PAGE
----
The number of poor people continues to rise in Sub-Saharan Africa, despite a slow decline in the poverty rate

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One reason behind the slowdown in global extreme poverty reduction is the slow progress in Sub-Saharan Africa. The latest estimates show that the regional poverty rate decreased by 1.6 percentage points between 2015 and 2018. This translates to 40% of the population living below the US$1.90-a-day poverty line in 2018 and Sub-Saharan Africa accounting for two-thirds of the global extreme poor population. While the poverty rate has decreased from 56% in 1990 to 40% in 2018 the number of poor continues to rise. In other words, the poverty rate in Sub-Saharan Africa has not fallen fast enough to keep up with population growth in the region and 433 million Africans are estimated to live in extreme poverty in 2018, rising from 284 in 1990. 

The Poverty and Shared Prosperity report 2020 shows that the number of poor has also increased at the US$3.20 and US$5.50 lines. While the poverty rate has decreased at the three lines between 1990 and 2018, the number of poor has increased (Figure 1). Poverty reduction has been much slower at the higher lines: between 1990 and 2018 the poverty rate fell 15 percentage points at the US$1.90 poverty line, by 10 pp at the US$3.20 line and by just 3.3 pp at the US$5.50 line. Consequently, the number of poor has risen by 50% at the US$1.90 line and has doubled at the higher lines over the past three decades. Whatever progress has been made in terms of reducing extreme poverty in Sub-Saharan Africa, has not translated into equivalent gains in consumption beyond the US$3.20 threshold. 

Figure 1 Poverty rates and number of poor at the three lines, Sub-Saharan Africa 1990-2018

Perhaps even more alarming than having 40% of the Sub-Saharan African population living in extreme poverty in 2018 is the limited progress from such high levels over the past three decades. East Asia and Pacific has seen a remarkable compression in poverty rates over that period, while starting from levels that were not all that different a generation ago. The progress in East Asia and the Pacific, and more recently in South Asia, is evident both at the US$1.90 and US$3.20 poverty lines (see Figure 2).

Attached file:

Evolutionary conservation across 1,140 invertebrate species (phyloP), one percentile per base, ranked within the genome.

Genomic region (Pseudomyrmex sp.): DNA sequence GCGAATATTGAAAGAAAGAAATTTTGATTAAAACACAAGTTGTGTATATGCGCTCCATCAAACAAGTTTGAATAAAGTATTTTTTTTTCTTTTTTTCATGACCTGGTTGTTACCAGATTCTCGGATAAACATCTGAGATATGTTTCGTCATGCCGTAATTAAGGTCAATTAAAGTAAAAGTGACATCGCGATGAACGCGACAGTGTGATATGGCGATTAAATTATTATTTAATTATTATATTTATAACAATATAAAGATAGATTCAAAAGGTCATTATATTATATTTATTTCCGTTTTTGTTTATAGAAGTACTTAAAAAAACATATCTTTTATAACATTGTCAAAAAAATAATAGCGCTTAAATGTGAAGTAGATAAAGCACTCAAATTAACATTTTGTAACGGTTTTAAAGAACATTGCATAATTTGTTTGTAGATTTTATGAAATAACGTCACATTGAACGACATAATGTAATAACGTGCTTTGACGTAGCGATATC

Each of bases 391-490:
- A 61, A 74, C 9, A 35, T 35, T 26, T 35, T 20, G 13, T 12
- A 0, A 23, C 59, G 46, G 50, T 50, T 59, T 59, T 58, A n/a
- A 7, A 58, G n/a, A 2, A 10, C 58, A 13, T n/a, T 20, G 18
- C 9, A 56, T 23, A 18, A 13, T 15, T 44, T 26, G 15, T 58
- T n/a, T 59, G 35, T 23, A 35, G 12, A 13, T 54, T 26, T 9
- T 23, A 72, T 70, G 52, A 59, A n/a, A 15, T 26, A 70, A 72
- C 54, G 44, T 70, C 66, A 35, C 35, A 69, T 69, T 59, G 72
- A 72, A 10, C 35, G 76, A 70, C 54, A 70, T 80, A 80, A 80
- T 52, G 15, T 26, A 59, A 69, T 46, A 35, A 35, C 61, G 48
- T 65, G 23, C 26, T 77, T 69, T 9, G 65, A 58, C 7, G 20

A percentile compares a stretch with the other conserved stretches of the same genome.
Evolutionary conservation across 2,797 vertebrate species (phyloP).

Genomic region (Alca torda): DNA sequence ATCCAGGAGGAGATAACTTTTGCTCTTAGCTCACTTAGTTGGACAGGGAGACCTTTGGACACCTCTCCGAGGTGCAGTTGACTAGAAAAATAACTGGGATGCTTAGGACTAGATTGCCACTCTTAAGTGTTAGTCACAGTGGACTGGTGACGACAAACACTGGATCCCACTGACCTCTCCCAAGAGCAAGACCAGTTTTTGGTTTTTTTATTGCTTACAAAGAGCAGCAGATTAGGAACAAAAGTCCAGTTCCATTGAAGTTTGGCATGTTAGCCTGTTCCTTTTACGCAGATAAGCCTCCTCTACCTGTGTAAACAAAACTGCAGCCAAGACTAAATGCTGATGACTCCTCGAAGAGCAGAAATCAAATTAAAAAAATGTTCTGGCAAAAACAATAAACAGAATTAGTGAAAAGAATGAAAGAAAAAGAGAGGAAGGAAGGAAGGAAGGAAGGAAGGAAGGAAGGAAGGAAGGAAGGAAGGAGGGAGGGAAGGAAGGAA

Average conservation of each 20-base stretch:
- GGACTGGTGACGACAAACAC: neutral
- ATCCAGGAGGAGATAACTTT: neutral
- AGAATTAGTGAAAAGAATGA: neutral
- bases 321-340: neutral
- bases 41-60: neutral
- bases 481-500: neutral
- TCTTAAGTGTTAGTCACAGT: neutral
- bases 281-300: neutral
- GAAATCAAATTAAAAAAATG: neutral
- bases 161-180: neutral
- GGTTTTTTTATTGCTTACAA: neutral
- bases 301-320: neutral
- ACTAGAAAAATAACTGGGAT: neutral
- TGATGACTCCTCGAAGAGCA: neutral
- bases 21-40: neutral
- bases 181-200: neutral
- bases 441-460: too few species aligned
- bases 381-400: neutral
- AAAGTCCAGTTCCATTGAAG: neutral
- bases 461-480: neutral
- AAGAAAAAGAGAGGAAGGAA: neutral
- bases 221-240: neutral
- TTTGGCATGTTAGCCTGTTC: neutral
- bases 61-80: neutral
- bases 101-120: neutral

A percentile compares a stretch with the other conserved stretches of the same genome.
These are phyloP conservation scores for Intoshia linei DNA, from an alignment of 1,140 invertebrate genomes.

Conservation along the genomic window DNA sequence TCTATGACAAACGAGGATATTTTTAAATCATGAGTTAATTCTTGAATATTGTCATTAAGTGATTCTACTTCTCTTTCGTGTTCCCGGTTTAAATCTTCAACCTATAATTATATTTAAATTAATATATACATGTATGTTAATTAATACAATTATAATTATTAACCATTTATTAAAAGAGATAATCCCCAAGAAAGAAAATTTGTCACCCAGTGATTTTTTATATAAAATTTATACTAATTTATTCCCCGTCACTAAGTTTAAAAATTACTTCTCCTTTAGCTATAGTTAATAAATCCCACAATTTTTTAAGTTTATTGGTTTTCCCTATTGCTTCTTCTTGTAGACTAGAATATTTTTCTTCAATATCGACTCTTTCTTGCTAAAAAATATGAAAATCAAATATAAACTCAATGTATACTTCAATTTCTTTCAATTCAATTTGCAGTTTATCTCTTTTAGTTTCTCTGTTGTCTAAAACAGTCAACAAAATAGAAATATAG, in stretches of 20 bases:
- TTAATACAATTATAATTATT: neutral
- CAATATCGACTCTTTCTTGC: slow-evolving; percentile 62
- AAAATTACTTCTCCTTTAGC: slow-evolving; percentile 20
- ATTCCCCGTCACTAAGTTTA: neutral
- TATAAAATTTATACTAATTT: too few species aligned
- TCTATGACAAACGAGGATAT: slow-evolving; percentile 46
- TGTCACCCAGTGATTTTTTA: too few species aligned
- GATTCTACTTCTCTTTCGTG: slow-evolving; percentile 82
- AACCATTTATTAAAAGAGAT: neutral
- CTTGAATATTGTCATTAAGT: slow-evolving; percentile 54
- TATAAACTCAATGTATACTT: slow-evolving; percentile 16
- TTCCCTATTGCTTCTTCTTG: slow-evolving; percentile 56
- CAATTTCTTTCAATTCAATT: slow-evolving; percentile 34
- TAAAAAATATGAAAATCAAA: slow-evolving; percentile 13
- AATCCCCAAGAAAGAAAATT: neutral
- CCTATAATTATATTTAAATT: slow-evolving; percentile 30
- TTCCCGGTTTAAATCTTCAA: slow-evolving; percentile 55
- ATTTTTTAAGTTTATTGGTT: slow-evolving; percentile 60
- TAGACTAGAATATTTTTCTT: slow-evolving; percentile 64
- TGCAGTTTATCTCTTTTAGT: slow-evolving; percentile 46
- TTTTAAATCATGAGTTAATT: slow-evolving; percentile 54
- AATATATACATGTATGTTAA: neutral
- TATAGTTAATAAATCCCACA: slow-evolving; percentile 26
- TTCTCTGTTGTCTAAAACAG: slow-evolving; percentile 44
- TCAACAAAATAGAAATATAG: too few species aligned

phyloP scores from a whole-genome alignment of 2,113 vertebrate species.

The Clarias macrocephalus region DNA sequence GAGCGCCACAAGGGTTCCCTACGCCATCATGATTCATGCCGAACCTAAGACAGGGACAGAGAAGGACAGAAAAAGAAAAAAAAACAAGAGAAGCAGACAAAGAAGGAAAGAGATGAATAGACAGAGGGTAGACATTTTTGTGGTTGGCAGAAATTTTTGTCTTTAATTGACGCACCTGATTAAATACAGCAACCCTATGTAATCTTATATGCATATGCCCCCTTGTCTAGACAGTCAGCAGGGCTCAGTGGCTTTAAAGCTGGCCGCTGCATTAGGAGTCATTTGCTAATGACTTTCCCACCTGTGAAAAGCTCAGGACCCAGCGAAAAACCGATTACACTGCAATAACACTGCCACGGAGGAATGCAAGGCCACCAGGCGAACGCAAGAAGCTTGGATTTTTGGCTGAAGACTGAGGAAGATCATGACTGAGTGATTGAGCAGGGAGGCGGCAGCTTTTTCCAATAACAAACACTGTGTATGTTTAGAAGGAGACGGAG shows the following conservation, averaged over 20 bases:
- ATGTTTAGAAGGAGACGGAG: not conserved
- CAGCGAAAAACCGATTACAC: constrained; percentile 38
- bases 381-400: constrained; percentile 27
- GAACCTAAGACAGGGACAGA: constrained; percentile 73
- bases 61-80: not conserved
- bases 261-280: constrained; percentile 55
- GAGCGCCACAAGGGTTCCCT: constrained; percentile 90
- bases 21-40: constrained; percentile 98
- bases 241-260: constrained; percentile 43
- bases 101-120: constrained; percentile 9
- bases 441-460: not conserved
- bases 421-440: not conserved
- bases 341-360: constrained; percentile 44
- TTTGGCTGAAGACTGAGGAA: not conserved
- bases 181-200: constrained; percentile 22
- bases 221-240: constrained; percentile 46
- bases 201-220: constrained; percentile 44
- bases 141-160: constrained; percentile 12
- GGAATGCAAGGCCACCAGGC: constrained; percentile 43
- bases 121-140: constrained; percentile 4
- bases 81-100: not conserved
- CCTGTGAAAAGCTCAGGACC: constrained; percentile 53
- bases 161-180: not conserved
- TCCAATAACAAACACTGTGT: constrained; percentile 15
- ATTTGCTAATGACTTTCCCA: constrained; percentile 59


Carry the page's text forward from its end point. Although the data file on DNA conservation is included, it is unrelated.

Figure 2 Poverty reduction at the US$1.90 and US$3.20 lines, selected regions

The slow progress in Africa is also seen at the country-level: the range of poverty rates in Sub-Saharan Africa has barely narrowed between 1990 and 2018, extending from close to 0 to about 80%.  This does not mean that individual economies have not seen progress in poverty reduction (in fact, the region as a whole has made some limited progress), but rather that the region still has many economies with poverty rates well above the world average. In fact, 21 of the 45 African economies with poverty estimates available in PovcalNet have a poverty headcount above 40% in 2018.

The Poverty and Shared Prosperity report 2020 discusses how the poor in Sub-Saharan Africa are also more likely to be exposed to the threats of conflict and climate change. The COVID-19 pandemic is estimated to push between 30 to 40 million people into extreme poverty. Africa is also the region that shows the greatest overlaps between monetary and non-monetary dimensions of multidimensional poverty, thus further exacerbating the monetary deprivations reported here. Given the demographic trends and plausible growth scenarios, global extreme poverty will become increasingly concentrated in Africa and without more rapid progress in the region, the 2030 goal of eradicating global poverty will not be reached.

 

We gratefully acknowledge financial support from the UK government through the Data and Evidence for Tackling Extreme Poverty (DEEP) Research Programme.

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Samuel Obara
January 04, 2021

Good analysis. The situation is likely to worsen with prolonged COVID-19, debt distress levels in some countries and corruption.